In hopes of boosting average pay for principals, earlier this year the legislature added $35 million to the state budget for performance pay for principals. Principals could earn more pay based on student performance on tests.
Last week Jim Martin, a member of the Wake County Board of Education, explained why he opposes performance pay for principals. Simply stated, Martin said performance pay does not work because principals perform complex – not performance-based – tasks. And because using EVAAS test scores as a metric for rewarding pay, disadvantages principals doing the hardest work in the most challenging schools.
I don’t accept Martin’s conclusion — or his logic. Martin, He lays out his reasoning why Wake County Schools should not adopt performance pay, yet he offers no reasoning for adopting a policy that offers principals across-the-board raises. Not adopting performance pay is not a logical argument for adopting across-the-board pay raises. Across-the-board pay raises reward both effective and ineffective principals. Doing so damages morale and de-couples pay and performance. How do such policies encourage excellence?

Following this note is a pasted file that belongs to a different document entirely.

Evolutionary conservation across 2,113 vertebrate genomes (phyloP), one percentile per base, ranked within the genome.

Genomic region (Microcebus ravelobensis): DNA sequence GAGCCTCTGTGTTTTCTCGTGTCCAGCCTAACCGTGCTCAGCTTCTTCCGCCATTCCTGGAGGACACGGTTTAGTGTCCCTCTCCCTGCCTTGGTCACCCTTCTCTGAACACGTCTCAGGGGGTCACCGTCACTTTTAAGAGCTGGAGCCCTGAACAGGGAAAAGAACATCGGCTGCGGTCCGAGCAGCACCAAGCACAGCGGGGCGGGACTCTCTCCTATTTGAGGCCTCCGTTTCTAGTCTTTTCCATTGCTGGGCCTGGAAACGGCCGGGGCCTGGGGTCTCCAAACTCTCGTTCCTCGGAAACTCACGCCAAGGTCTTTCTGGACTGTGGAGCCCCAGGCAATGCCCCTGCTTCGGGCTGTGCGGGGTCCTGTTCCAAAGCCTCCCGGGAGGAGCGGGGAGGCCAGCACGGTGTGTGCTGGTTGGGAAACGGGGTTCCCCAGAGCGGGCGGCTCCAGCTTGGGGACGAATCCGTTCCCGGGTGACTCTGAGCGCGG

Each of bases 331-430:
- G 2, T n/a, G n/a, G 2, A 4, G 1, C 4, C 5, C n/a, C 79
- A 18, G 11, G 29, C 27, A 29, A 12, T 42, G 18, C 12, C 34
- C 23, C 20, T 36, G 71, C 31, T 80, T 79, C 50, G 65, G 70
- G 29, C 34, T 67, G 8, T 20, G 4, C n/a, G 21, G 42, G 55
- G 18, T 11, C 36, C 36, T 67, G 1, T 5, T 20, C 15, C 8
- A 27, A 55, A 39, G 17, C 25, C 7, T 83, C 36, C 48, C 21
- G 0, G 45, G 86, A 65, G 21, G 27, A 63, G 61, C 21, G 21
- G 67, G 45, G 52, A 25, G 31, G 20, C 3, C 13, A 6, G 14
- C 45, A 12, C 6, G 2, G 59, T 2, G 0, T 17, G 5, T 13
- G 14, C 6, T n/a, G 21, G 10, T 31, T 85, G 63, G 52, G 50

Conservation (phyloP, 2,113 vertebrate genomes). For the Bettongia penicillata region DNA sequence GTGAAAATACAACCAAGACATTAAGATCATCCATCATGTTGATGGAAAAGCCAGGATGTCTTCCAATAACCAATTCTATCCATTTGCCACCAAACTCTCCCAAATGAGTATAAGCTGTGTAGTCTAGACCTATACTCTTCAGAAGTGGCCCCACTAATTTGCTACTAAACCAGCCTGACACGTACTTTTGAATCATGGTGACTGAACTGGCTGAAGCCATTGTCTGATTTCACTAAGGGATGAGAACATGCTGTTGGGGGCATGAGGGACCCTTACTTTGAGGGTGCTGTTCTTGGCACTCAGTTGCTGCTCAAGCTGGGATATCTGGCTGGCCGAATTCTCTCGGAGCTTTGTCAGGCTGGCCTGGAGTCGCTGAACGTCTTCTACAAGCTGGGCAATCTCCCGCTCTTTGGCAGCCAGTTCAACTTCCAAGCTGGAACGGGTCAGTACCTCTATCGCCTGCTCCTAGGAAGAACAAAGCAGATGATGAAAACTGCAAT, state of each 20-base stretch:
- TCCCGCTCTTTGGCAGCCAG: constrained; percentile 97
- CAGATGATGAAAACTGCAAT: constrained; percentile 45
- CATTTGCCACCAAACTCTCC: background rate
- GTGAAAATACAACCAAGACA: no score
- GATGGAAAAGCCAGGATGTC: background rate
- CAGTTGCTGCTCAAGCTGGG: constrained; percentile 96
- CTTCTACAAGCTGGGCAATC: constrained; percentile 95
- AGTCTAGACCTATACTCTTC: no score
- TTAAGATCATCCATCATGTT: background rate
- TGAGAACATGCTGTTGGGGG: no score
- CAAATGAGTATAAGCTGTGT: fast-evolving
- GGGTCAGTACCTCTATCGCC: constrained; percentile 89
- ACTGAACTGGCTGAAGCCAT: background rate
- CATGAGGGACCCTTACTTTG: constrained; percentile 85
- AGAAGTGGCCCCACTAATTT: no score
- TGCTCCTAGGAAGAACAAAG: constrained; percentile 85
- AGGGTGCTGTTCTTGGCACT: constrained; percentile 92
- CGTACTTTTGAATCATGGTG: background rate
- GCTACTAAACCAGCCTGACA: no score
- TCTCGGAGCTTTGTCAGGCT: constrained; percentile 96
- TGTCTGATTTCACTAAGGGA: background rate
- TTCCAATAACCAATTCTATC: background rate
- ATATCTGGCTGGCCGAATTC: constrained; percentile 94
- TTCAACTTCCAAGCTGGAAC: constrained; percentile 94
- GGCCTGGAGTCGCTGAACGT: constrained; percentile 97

Martin pooh-poohs performance pay because he says principals are not involved with performance-based tasks. He also says principals have little impact on EVAAS scores. I couldn’t disagree more. Principals significantly impact and influence the variables that impact student achievement. Principals motivate teachers to teach, create a vision for education and manage people and processes to foster student achievement. The research linking principals and student achievement is significant and growing. And one with which Mr. Martin should become familiar.
It is interesting to note that after urging the Wake County Board of Education not to adopt performance pay for principals, the board considered across-the-board raises the only option. Martin seemed able to articulate all the shortcomings of performance pay, but unwilling to develop a new performance pay plan. This is telling. The actions certainly hurt WCPSS in the long run. It also raises the question: how does the board evaluate principals?